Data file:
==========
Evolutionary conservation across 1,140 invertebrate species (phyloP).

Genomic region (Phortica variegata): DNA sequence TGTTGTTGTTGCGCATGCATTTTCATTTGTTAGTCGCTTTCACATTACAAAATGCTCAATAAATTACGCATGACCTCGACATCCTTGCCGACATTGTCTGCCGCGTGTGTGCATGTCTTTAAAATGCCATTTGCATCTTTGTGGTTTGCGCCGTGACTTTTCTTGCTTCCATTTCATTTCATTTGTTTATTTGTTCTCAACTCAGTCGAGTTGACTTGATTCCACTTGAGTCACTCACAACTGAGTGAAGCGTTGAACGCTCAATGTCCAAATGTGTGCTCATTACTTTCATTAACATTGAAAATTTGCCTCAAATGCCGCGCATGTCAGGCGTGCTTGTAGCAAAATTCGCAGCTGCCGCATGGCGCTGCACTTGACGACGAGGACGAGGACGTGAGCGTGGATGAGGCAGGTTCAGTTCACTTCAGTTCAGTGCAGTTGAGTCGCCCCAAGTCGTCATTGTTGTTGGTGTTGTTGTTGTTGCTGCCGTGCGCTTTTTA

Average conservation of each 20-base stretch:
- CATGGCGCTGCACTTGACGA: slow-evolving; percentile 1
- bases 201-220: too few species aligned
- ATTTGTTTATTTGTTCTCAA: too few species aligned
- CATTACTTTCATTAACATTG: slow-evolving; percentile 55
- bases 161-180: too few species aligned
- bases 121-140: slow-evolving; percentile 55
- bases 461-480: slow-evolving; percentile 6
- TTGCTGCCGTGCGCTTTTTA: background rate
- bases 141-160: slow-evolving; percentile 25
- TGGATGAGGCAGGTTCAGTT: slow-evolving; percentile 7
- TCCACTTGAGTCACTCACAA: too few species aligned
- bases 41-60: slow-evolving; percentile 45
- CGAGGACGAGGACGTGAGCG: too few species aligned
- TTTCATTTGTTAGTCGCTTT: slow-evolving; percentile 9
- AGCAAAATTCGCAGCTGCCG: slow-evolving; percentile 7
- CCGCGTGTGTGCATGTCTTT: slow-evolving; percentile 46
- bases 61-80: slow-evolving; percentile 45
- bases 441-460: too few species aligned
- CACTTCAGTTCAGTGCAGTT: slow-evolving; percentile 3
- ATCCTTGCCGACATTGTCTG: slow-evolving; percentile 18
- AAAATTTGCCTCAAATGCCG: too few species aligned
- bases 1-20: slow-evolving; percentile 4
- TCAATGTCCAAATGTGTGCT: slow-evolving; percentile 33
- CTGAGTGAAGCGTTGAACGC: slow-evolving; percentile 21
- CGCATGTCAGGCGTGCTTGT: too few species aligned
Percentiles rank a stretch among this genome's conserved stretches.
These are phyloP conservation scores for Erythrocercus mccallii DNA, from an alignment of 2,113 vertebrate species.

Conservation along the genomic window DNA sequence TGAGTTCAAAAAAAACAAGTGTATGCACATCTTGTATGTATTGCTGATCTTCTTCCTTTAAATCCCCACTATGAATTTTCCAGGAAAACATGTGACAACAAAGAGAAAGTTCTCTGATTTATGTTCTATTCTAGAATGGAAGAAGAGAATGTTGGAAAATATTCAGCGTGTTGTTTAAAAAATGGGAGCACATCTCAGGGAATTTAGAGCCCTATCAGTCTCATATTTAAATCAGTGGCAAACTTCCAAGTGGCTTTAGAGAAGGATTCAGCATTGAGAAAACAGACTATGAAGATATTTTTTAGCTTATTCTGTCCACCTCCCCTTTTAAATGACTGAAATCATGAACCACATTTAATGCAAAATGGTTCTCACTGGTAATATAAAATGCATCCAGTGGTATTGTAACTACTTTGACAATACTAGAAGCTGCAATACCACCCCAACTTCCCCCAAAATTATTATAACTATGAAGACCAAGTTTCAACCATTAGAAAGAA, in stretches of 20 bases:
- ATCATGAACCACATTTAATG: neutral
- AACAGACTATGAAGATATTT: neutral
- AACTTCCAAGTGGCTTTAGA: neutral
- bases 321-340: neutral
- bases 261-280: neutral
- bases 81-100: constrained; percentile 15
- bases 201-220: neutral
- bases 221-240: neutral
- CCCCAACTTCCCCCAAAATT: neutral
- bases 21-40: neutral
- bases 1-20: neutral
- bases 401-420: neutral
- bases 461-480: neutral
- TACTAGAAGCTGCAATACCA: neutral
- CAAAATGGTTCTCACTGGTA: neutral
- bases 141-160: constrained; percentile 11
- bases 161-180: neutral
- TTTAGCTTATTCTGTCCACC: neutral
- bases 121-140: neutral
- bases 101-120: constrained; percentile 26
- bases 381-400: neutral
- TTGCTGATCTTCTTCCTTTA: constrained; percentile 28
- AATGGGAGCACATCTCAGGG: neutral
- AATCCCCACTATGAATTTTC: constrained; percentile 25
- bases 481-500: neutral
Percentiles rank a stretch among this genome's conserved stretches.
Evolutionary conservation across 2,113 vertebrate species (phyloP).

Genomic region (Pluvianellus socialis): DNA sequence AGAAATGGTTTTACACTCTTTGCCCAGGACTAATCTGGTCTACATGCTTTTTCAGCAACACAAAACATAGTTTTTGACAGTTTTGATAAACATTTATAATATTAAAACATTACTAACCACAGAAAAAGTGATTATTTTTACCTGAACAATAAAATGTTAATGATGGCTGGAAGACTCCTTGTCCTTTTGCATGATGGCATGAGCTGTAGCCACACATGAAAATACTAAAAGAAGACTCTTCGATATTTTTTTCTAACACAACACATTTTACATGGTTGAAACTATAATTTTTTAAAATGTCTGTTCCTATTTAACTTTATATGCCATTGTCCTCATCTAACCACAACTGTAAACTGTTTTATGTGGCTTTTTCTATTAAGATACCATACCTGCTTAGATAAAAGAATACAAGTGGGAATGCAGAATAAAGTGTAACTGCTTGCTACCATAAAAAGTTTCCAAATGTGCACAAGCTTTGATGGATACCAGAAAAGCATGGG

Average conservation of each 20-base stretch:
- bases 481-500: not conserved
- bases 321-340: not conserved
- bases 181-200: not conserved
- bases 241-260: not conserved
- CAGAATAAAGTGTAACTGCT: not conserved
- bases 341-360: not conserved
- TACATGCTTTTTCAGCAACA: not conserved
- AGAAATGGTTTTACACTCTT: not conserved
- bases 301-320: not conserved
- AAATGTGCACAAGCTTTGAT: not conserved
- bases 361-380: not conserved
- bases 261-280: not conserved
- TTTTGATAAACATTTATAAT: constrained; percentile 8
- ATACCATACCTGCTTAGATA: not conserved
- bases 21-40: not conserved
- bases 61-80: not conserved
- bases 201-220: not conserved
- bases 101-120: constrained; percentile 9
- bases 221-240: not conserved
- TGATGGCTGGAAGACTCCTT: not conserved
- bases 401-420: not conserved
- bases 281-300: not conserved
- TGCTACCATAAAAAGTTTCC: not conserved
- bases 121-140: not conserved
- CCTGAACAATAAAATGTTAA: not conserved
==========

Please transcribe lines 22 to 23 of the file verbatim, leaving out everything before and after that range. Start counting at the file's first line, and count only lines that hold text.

- CACTTCAGTTCAGTGCAGTT: slow-evolving; percentile 3
- ATCCTTGCCGACATTGTCTG: slow-evolving; percentile 18